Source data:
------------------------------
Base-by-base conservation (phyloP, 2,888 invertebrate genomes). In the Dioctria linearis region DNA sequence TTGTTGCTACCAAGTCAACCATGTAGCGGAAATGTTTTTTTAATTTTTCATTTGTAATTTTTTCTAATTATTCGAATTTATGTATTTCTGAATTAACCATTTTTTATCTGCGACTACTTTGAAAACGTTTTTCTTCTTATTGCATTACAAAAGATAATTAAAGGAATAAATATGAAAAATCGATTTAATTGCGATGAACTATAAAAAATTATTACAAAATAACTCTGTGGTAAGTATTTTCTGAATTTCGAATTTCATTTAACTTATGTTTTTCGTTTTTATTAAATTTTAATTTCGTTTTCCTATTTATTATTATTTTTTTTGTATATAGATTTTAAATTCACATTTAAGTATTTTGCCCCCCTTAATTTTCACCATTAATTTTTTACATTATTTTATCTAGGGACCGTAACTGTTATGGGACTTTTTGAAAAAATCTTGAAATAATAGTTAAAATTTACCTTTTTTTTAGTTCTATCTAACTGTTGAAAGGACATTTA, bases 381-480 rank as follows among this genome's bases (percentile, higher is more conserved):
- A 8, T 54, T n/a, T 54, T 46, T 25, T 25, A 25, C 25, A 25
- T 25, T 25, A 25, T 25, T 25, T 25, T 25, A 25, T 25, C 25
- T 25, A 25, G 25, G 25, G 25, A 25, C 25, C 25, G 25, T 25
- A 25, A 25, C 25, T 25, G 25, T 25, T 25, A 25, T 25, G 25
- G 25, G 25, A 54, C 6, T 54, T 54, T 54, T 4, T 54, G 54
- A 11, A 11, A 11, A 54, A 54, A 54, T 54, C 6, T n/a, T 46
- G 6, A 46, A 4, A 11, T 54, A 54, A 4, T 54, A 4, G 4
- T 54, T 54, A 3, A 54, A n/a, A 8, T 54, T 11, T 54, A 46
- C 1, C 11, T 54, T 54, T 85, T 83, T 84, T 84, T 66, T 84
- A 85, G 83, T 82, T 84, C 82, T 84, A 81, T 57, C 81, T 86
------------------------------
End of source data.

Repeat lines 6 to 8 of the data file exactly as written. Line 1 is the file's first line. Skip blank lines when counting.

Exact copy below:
- G 25, G 25, A 54, C 6, T 54, T 54, T 54, T 4, T 54, G 54
- A 11, A 11, A 11, A 54, A 54, A 54, T 54, C 6, T n/a, T 46
- G 6, A 46, A 4, A 11, T 54, A 54, A 4, T 54, A 4, G 4